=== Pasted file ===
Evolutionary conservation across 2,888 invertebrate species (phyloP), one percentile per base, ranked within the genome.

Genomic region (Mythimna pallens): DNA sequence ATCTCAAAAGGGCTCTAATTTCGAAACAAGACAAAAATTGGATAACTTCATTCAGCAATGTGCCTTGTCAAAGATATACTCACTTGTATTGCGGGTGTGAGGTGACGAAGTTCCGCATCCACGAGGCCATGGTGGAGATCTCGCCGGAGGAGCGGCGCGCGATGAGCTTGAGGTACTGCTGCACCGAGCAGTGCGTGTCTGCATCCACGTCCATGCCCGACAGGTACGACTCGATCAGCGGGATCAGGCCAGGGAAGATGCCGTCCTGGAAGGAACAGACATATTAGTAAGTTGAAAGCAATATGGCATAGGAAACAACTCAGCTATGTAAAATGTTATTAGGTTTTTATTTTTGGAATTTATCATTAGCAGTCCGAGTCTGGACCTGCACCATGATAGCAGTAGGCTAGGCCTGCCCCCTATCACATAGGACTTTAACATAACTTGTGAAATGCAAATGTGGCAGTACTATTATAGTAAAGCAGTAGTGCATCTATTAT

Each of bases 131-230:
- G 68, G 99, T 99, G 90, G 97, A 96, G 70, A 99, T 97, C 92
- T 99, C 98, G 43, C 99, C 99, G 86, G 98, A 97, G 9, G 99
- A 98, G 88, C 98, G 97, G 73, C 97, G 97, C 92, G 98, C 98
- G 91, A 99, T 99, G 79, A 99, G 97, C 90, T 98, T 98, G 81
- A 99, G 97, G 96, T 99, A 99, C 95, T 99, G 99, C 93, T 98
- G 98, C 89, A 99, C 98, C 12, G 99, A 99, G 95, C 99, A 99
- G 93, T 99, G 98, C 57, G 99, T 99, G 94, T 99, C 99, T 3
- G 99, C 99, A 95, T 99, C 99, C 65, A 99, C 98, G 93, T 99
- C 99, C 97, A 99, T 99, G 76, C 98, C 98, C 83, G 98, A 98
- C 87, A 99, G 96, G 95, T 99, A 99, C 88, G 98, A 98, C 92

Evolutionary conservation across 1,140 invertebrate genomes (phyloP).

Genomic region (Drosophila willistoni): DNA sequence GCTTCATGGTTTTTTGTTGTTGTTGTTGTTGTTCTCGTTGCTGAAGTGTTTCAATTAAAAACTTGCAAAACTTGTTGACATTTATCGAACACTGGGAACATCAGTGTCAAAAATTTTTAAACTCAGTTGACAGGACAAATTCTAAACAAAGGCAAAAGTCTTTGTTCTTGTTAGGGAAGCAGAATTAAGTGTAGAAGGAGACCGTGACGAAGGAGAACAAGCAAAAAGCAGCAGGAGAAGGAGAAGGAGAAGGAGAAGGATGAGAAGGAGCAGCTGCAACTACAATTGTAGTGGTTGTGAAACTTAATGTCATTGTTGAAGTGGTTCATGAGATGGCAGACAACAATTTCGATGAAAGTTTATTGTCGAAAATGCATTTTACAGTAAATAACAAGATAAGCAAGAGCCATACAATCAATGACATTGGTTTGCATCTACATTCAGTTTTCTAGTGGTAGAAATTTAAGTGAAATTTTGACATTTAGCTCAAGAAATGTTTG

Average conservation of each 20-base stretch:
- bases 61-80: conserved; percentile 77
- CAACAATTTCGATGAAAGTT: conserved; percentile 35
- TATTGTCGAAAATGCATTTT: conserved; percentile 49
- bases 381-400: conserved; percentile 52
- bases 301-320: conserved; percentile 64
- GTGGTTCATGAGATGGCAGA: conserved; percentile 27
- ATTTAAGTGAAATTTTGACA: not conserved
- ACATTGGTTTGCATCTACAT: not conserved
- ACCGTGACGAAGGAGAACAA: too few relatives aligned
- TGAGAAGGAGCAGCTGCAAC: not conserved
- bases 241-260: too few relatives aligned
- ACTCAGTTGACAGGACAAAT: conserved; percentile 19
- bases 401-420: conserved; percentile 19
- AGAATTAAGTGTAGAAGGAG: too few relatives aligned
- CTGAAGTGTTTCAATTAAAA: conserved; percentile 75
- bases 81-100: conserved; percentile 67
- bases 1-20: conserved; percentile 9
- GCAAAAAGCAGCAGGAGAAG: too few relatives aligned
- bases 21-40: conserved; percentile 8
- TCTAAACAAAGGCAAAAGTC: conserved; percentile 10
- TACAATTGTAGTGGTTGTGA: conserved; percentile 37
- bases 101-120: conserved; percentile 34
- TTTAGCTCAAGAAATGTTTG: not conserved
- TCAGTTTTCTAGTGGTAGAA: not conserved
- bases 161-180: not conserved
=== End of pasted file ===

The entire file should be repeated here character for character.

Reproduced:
Evolutionary conservation across 2,888 invertebrate species (phyloP), one percentile per base, ranked within the genome.

Genomic region (Mythimna pallens): DNA sequence ATCTCAAAAGGGCTCTAATTTCGAAACAAGACAAAAATTGGATAACTTCATTCAGCAATGTGCCTTGTCAAAGATATACTCACTTGTATTGCGGGTGTGAGGTGACGAAGTTCCGCATCCACGAGGCCATGGTGGAGATCTCGCCGGAGGAGCGGCGCGCGATGAGCTTGAGGTACTGCTGCACCGAGCAGTGCGTGTCTGCATCCACGTCCATGCCCGACAGGTACGACTCGATCAGCGGGATCAGGCCAGGGAAGATGCCGTCCTGGAAGGAACAGACATATTAGTAAGTTGAAAGCAATATGGCATAGGAAACAACTCAGCTATGTAAAATGTTATTAGGTTTTTATTTTTGGAATTTATCATTAGCAGTCCGAGTCTGGACCTGCACCATGATAGCAGTAGGCTAGGCCTGCCCCCTATCACATAGGACTTTAACATAACTTGTGAAATGCAAATGTGGCAGTACTATTATAGTAAAGCAGTAGTGCATCTATTAT

Each of bases 131-230:
- G 68, G 99, T 99, G 90, G 97, A 96, G 70, A 99, T 97, C 92
- T 99, C 98, G 43, C 99, C 99, G 86, G 98, A 97, G 9, G 99
- A 98, G 88, C 98, G 97, G 73, C 97, G 97, C 92, G 98, C 98
- G 91, A 99, T 99, G 79, A 99, G 97, C 90, T 98, T 98, G 81
- A 99, G 97, G 96, T 99, A 99, C 95, T 99, G 99, C 93, T 98
- G 98, C 89, A 99, C 98, C 12, G 99, A 99, G 95, C 99, A 99
- G 93, T 99, G 98, C 57, G 99, T 99, G 94, T 99, C 99, T 3
- G 99, C 99, A 95, T 99, C 99, C 65, A 99, C 98, G 93, T 99
- C 99, C 97, A 99, T 99, G 76, C 98, C 98, C 83, G 98, A 98
- C 87, A 99, G 96, G 95, T 99, A 99, C 88, G 98, A 98, C 92

Evolutionary conservation across 1,140 invertebrate genomes (phyloP).

Genomic region (Drosophila willistoni): DNA sequence GCTTCATGGTTTTTTGTTGTTGTTGTTGTTGTTCTCGTTGCTGAAGTGTTTCAATTAAAAACTTGCAAAACTTGTTGACATTTATCGAACACTGGGAACATCAGTGTCAAAAATTTTTAAACTCAGTTGACAGGACAAATTCTAAACAAAGGCAAAAGTCTTTGTTCTTGTTAGGGAAGCAGAATTAAGTGTAGAAGGAGACCGTGACGAAGGAGAACAAGCAAAAAGCAGCAGGAGAAGGAGAAGGAGAAGGAGAAGGATGAGAAGGAGCAGCTGCAACTACAATTGTAGTGGTTGTGAAACTTAATGTCATTGTTGAAGTGGTTCATGAGATGGCAGACAACAATTTCGATGAAAGTTTATTGTCGAAAATGCATTTTACAGTAAATAACAAGATAAGCAAGAGCCATACAATCAATGACATTGGTTTGCATCTACATTCAGTTTTCTAGTGGTAGAAATTTAAGTGAAATTTTGACATTTAGCTCAAGAAATGTTTG

Average conservation of each 20-base stretch:
- bases 61-80: conserved; percentile 77
- CAACAATTTCGATGAAAGTT: conserved; percentile 35
- TATTGTCGAAAATGCATTTT: conserved; percentile 49
- bases 381-400: conserved; percentile 52
- bases 301-320: conserved; percentile 64
- GTGGTTCATGAGATGGCAGA: conserved; percentile 27
- ATTTAAGTGAAATTTTGACA: not conserved
- ACATTGGTTTGCATCTACAT: not conserved
- ACCGTGACGAAGGAGAACAA: too few relatives aligned
- TGAGAAGGAGCAGCTGCAAC: not conserved
- bases 241-260: too few relatives aligned
- ACTCAGTTGACAGGACAAAT: conserved; percentile 19
- bases 401-420: conserved; percentile 19
- AGAATTAAGTGTAGAAGGAG: too few relatives aligned
- CTGAAGTGTTTCAATTAAAA: conserved; percentile 75
- bases 81-100: conserved; percentile 67
- bases 1-20: conserved; percentile 9
- GCAAAAAGCAGCAGGAGAAG: too few relatives aligned
- bases 21-40: conserved; percentile 8
- TCTAAACAAAGGCAAAAGTC: conserved; percentile 10
- TACAATTGTAGTGGTTGTGA: conserved; percentile 37
- bases 101-120: conserved; percentile 34
- TTTAGCTCAAGAAATGTTTG: not conserved
- TCAGTTTTCTAGTGGTAGAA: not conserved
- bases 161-180: not conserved